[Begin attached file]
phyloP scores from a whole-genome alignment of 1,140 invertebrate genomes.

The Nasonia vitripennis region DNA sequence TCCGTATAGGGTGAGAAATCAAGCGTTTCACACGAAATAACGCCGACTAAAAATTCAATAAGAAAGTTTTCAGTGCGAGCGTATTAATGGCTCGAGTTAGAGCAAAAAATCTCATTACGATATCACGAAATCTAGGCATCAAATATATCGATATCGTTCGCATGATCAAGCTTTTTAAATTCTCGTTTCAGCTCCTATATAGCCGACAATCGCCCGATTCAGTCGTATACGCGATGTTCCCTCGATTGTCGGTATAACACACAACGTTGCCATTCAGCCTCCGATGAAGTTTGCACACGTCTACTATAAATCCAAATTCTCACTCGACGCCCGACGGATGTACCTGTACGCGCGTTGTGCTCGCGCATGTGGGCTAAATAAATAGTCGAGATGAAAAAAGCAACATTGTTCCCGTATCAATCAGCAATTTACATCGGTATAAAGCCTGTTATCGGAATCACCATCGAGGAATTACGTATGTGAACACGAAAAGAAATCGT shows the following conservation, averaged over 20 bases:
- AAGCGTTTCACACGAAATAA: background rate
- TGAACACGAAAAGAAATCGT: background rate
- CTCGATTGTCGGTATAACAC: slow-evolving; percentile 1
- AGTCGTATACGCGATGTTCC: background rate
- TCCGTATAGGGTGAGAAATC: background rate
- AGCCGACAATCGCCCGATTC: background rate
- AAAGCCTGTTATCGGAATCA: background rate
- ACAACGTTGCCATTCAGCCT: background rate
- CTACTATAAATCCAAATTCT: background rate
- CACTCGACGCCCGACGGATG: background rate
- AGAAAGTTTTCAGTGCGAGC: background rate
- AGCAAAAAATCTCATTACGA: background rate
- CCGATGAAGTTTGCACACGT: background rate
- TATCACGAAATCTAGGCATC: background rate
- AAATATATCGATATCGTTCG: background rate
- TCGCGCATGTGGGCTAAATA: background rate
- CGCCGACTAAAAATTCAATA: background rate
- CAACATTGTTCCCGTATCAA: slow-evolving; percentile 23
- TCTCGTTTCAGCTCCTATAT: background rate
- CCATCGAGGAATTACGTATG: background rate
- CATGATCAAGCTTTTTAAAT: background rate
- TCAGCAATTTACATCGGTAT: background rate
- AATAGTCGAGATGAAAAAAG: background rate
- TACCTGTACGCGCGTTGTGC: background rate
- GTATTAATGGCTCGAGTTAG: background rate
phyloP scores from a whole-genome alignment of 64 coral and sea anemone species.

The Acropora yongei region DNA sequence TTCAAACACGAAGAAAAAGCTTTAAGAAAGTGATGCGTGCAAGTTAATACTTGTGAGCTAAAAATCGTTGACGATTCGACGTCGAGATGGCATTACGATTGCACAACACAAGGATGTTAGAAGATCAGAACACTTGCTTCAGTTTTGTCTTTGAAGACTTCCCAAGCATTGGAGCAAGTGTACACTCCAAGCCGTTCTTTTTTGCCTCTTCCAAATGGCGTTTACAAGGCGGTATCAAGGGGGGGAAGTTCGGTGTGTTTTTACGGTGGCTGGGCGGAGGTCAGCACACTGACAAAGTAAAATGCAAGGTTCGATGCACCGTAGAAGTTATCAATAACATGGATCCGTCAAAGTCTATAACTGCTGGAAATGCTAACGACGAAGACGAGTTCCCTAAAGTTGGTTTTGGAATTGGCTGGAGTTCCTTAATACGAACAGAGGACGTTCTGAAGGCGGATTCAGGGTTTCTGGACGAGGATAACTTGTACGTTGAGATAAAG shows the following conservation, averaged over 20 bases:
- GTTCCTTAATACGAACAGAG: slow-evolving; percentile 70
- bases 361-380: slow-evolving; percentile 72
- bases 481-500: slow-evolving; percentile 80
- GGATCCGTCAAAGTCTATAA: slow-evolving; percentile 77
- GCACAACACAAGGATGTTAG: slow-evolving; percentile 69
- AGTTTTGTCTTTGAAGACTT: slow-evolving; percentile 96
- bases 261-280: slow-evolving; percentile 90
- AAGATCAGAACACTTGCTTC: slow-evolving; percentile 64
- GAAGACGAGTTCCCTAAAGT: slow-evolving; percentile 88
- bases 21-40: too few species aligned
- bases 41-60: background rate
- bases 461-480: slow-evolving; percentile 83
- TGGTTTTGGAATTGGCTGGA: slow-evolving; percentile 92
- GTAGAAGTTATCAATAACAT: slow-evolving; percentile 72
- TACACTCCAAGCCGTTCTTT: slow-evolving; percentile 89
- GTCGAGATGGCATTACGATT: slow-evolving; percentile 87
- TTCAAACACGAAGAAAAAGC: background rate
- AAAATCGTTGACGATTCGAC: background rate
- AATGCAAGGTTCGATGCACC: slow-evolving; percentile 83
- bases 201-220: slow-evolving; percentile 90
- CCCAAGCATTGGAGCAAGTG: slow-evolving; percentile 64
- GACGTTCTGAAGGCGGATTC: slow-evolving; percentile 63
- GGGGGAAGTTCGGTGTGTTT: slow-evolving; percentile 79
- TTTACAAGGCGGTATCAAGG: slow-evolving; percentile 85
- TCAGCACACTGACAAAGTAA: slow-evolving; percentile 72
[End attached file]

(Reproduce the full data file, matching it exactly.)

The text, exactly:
phyloP scores from a whole-genome alignment of 1,140 invertebrate genomes.

The Nasonia vitripennis region DNA sequence TCCGTATAGGGTGAGAAATCAAGCGTTTCACACGAAATAACGCCGACTAAAAATTCAATAAGAAAGTTTTCAGTGCGAGCGTATTAATGGCTCGAGTTAGAGCAAAAAATCTCATTACGATATCACGAAATCTAGGCATCAAATATATCGATATCGTTCGCATGATCAAGCTTTTTAAATTCTCGTTTCAGCTCCTATATAGCCGACAATCGCCCGATTCAGTCGTATACGCGATGTTCCCTCGATTGTCGGTATAACACACAACGTTGCCATTCAGCCTCCGATGAAGTTTGCACACGTCTACTATAAATCCAAATTCTCACTCGACGCCCGACGGATGTACCTGTACGCGCGTTGTGCTCGCGCATGTGGGCTAAATAAATAGTCGAGATGAAAAAAGCAACATTGTTCCCGTATCAATCAGCAATTTACATCGGTATAAAGCCTGTTATCGGAATCACCATCGAGGAATTACGTATGTGAACACGAAAAGAAATCGT shows the following conservation, averaged over 20 bases:
- AAGCGTTTCACACGAAATAA: background rate
- TGAACACGAAAAGAAATCGT: background rate
- CTCGATTGTCGGTATAACAC: slow-evolving; percentile 1
- AGTCGTATACGCGATGTTCC: background rate
- TCCGTATAGGGTGAGAAATC: background rate
- AGCCGACAATCGCCCGATTC: background rate
- AAAGCCTGTTATCGGAATCA: background rate
- ACAACGTTGCCATTCAGCCT: background rate
- CTACTATAAATCCAAATTCT: background rate
- CACTCGACGCCCGACGGATG: background rate
- AGAAAGTTTTCAGTGCGAGC: background rate
- AGCAAAAAATCTCATTACGA: background rate
- CCGATGAAGTTTGCACACGT: background rate
- TATCACGAAATCTAGGCATC: background rate
- AAATATATCGATATCGTTCG: background rate
- TCGCGCATGTGGGCTAAATA: background rate
- CGCCGACTAAAAATTCAATA: background rate
- CAACATTGTTCCCGTATCAA: slow-evolving; percentile 23
- TCTCGTTTCAGCTCCTATAT: background rate
- CCATCGAGGAATTACGTATG: background rate
- CATGATCAAGCTTTTTAAAT: background rate
- TCAGCAATTTACATCGGTAT: background rate
- AATAGTCGAGATGAAAAAAG: background rate
- TACCTGTACGCGCGTTGTGC: background rate
- GTATTAATGGCTCGAGTTAG: background rate
phyloP scores from a whole-genome alignment of 64 coral and sea anemone species.

The Acropora yongei region DNA sequence TTCAAACACGAAGAAAAAGCTTTAAGAAAGTGATGCGTGCAAGTTAATACTTGTGAGCTAAAAATCGTTGACGATTCGACGTCGAGATGGCATTACGATTGCACAACACAAGGATGTTAGAAGATCAGAACACTTGCTTCAGTTTTGTCTTTGAAGACTTCCCAAGCATTGGAGCAAGTGTACACTCCAAGCCGTTCTTTTTTGCCTCTTCCAAATGGCGTTTACAAGGCGGTATCAAGGGGGGGAAGTTCGGTGTGTTTTTACGGTGGCTGGGCGGAGGTCAGCACACTGACAAAGTAAAATGCAAGGTTCGATGCACCGTAGAAGTTATCAATAACATGGATCCGTCAAAGTCTATAACTGCTGGAAATGCTAACGACGAAGACGAGTTCCCTAAAGTTGGTTTTGGAATTGGCTGGAGTTCCTTAATACGAACAGAGGACGTTCTGAAGGCGGATTCAGGGTTTCTGGACGAGGATAACTTGTACGTTGAGATAAAG shows the following conservation, averaged over 20 bases:
- GTTCCTTAATACGAACAGAG: slow-evolving; percentile 70
- bases 361-380: slow-evolving; percentile 72
- bases 481-500: slow-evolving; percentile 80
- GGATCCGTCAAAGTCTATAA: slow-evolving; percentile 77
- GCACAACACAAGGATGTTAG: slow-evolving; percentile 69
- AGTTTTGTCTTTGAAGACTT: slow-evolving; percentile 96
- bases 261-280: slow-evolving; percentile 90
- AAGATCAGAACACTTGCTTC: slow-evolving; percentile 64
- GAAGACGAGTTCCCTAAAGT: slow-evolving; percentile 88
- bases 21-40: too few species aligned
- bases 41-60: background rate
- bases 461-480: slow-evolving; percentile 83
- TGGTTTTGGAATTGGCTGGA: slow-evolving; percentile 92
- GTAGAAGTTATCAATAACAT: slow-evolving; percentile 72
- TACACTCCAAGCCGTTCTTT: slow-evolving; percentile 89
- GTCGAGATGGCATTACGATT: slow-evolving; percentile 87
- TTCAAACACGAAGAAAAAGC: background rate
- AAAATCGTTGACGATTCGAC: background rate
- AATGCAAGGTTCGATGCACC: slow-evolving; percentile 83
- bases 201-220: slow-evolving; percentile 90
- CCCAAGCATTGGAGCAAGTG: slow-evolving; percentile 64
- GACGTTCTGAAGGCGGATTC: slow-evolving; percentile 63
- GGGGGAAGTTCGGTGTGTTT: slow-evolving; percentile 79
- TTTACAAGGCGGTATCAAGG: slow-evolving; percentile 85
- TCAGCACACTGACAAAGTAA: slow-evolving; percentile 72